In terms of issue types we expected the Eurosceptic Freedom Party to talk more than other parties about general EU issues, such as whether it supports the general direction of EU integration and its institutional structure. In contrast, government parties should address the EU in reaction to external events and EU policies.

Both patterns are supported by our results. Figure 3 shows that more than 50 per cent of press releases from the two parties in government cover EU policies. The FPÖ talks more about general EU integration topics (27 per cent) than the other parties. (EU-related topics are those that involve the EU in an indirect, externally initiated way, such as the conflict in Georgia or the EU compatibility of national policies.)

Figure 3: Type of EU press releases by party in 2008 and 2013 elections

Note: Political parties are: Social Democratic Party of Austria (SPÖ), Freedom Party of Austria (FPÖ), Austrian People’s Party (ÖVP), The Greens – The Green Alternative. For more information see the authors’ recent article in the Journal of Common Market Studies.

The differences in the frames parties apply are starker. Framing implies that there are various ways EU issues can be discussed. Hence, parties may differ in the aspects of European integration that they address during an election campaign. Recent research has identified three main EU issue frames: cultural frames, economic frames and other utilitarian frames. Our expectation is that parties emphasise those EU issue frames that match their overall ideological focus. Figures 4 and 5 present the results for general and specific frames applied by parties during both campaign periods.

Figure 4: Issue frames applied by parties during 2008 and 2013 Austrian elections (general)

Note: Political parties are: Social Democratic Party of Austria (SPÖ), Freedom Party of Austria (FPÖ), Austrian People’s Party (ÖVP), The Greens – The Green Alternative. For more information see the authors’ recent article in the Journal of Common Market Studies.

Figure 5: Issue frames applied by parties during 2008 and 2013 Austrian elections (specific)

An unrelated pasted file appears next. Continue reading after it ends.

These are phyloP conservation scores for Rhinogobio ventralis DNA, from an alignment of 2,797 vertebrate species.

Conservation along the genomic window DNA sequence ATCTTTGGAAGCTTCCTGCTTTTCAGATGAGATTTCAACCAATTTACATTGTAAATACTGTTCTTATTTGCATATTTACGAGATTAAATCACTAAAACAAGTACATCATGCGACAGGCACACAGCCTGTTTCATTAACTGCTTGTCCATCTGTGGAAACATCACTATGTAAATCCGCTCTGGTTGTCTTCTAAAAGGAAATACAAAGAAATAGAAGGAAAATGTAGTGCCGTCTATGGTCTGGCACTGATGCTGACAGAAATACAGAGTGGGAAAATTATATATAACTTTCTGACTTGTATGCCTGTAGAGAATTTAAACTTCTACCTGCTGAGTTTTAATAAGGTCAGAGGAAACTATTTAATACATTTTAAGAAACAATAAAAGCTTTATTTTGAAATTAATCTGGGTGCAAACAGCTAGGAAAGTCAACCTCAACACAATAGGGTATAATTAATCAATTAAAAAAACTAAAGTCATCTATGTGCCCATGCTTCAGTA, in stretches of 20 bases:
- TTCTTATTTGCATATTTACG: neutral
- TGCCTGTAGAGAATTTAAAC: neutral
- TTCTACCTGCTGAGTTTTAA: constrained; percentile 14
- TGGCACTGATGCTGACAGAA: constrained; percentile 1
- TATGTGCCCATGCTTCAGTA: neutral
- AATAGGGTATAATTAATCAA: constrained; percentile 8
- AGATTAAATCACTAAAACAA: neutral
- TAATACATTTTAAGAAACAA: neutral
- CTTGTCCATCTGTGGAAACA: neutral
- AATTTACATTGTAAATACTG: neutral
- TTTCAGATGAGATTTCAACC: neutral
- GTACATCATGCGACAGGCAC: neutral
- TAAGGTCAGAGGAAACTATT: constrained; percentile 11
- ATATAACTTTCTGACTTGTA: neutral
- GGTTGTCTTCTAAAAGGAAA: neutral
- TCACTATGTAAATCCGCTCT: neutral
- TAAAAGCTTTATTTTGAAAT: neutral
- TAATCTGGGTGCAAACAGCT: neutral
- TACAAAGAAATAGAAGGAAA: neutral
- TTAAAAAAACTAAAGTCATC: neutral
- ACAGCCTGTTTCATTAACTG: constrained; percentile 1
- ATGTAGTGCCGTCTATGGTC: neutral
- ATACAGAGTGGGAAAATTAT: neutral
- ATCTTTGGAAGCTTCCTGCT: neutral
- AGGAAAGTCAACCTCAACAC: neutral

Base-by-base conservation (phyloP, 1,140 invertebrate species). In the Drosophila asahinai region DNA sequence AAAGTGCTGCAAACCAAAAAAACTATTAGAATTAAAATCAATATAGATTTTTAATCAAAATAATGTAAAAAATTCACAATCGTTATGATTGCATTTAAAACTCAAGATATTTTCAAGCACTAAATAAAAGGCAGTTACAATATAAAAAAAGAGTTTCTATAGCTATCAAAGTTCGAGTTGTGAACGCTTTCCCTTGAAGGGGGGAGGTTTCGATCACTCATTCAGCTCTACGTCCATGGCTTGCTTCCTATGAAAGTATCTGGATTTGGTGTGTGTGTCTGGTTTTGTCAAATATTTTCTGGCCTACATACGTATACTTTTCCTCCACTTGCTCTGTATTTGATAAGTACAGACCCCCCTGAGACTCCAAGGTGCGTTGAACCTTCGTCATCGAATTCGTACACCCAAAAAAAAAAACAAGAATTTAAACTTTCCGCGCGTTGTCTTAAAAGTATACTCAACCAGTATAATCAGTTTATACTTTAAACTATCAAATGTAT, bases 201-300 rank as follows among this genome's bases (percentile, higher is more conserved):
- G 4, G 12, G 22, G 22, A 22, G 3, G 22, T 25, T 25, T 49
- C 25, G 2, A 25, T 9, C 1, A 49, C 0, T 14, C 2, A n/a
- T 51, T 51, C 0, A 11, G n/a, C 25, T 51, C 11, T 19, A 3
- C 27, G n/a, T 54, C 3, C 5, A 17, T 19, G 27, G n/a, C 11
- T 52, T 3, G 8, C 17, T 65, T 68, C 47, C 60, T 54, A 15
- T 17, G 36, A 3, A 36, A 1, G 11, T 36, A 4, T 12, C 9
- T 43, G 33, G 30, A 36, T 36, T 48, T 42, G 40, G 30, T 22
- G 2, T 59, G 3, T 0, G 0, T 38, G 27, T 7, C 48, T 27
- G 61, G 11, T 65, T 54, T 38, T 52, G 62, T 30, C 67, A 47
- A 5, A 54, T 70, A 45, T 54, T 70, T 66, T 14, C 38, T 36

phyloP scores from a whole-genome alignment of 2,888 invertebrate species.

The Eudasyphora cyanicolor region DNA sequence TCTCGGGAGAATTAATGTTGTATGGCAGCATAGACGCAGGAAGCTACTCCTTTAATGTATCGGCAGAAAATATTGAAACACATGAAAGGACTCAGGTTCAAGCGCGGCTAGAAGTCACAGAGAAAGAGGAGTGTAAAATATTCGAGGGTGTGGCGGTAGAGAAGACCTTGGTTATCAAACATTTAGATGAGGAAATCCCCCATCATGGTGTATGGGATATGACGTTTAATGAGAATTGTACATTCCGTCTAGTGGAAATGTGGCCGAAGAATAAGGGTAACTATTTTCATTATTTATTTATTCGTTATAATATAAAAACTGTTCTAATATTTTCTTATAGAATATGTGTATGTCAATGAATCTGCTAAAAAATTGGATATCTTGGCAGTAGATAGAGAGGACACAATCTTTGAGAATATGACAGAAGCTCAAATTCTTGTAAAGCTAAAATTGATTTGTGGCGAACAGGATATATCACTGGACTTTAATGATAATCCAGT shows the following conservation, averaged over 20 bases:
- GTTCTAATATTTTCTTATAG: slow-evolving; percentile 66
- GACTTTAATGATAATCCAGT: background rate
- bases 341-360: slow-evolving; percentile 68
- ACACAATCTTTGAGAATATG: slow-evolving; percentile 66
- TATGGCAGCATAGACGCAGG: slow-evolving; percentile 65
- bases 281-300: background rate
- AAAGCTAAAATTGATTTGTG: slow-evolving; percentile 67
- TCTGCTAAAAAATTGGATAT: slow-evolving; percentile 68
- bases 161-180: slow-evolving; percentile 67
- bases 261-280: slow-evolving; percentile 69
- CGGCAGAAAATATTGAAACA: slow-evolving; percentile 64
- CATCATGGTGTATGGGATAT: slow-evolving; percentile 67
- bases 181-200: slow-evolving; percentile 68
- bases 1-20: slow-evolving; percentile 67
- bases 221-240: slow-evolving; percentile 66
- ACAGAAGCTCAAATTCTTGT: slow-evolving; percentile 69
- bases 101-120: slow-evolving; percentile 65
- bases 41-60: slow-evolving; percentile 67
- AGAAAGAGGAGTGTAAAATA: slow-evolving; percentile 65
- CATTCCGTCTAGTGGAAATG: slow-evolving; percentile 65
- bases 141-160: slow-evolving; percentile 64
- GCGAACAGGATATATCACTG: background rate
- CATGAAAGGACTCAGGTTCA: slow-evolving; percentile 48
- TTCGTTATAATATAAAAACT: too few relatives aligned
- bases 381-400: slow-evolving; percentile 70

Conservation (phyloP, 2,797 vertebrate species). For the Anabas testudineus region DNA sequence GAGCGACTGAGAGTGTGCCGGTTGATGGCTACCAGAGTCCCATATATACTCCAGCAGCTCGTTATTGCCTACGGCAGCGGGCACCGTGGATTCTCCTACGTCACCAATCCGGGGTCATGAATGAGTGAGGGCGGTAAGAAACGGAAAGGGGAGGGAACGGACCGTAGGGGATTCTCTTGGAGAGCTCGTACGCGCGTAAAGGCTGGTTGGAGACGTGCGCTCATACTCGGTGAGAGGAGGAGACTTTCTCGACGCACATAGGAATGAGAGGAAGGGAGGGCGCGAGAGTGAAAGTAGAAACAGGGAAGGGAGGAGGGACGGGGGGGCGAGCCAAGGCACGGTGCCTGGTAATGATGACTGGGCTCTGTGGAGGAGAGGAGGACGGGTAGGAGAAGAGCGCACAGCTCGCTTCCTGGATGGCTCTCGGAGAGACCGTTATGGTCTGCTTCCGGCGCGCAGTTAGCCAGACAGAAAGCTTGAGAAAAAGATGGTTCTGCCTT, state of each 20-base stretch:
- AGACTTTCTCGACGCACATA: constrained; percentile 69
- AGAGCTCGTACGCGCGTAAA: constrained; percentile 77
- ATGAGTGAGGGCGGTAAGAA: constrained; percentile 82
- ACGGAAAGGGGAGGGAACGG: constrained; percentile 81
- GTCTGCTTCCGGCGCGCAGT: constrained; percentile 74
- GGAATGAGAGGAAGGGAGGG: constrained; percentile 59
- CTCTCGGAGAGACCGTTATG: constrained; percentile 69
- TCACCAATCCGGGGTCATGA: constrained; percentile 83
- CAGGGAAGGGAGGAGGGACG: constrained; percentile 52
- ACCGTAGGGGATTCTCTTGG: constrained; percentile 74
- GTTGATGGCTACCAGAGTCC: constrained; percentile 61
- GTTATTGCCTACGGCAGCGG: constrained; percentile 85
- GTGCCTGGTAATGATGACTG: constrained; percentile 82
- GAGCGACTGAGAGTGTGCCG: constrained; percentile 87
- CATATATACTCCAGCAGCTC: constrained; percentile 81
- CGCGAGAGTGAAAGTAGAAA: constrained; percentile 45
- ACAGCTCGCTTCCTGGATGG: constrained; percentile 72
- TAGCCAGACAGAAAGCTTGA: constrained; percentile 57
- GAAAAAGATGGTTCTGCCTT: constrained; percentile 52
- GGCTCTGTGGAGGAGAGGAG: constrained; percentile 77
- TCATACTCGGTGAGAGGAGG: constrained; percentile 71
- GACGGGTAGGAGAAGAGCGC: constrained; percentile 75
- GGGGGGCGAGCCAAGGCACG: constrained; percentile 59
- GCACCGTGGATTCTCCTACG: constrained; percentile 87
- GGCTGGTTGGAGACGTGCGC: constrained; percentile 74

Note: Political parties are: Social Democratic Party of Austria (SPÖ), Freedom Party of Austria (FPÖ), Austrian People’s Party (ÖVP), The Greens – The Green Alternative. For more information see the authors’ recent article in the Journal of Common Market Studies.

The results match our predictions very closely. Most clearly, the FPÖ strongly frames EU issues in ‘nationalist’ terms: 33 per cent of its press releases match that frame. Both government parties strongly frame their press releases in economic terms. When we turn to specific frames we can see the expected differences between the two coalition parties: while the social-democratic SPÖ stresses labour and social security, the conservative ÖVP addresses economic prosperity frames. Finally, the Greens mostly pay attention to multicultural-universalist as well as ecological aspects of European integration.

Conclusion

The main parties in Austria talk about the European Union in their campaign communication to a very similar extent, and it is no longer the Eurosceptics who stand alone in addressing the European Union in national election campaigns. Recent developments at the EU level, most notably the Eurozone crisis, have made the EU a salient topic in domestic politics. A closer look at the types of issues and frames applied, however, suggests that parties approach the EU in very different ways. Hence, while the topic has entered party competition at the national level, parties hold diverse opinions about which aspects of European integration matter.

This involves the danger of parties talking past each other as they are addressing the EU in fundamentally different ways. However, at least parties are engaging in debates about Europe, and this might in the longer term lead to more in-depth and informed discussion about European integration.

Please read our comments policy before commenting.

Note: For more information on this topic see the authors’ recent article in the Journal of Common Market Studies. This article gives the views of the authors, and not the position of EUROPP – European Politics and Policy, nor of the London School of Economics.

Shortened URL for this post: http://bit.ly/1EkncAo

 _________________________________

About the authors

Roman Senninger – Aarhus University
Roman Senninger is a PhD student in Comparative Politics at the Department of Political Science at Aarhus University in Denmark. His research examines party competition with a special focus on European Union issues.

Markus Wagner University of Vienna
Markus is Assistant Professor at the Department of Methods in the Social Sciences, University of Vienna. His research focuses on the role of issues and ideology in elections and party competition.

Print Friendly, PDF & Email
Share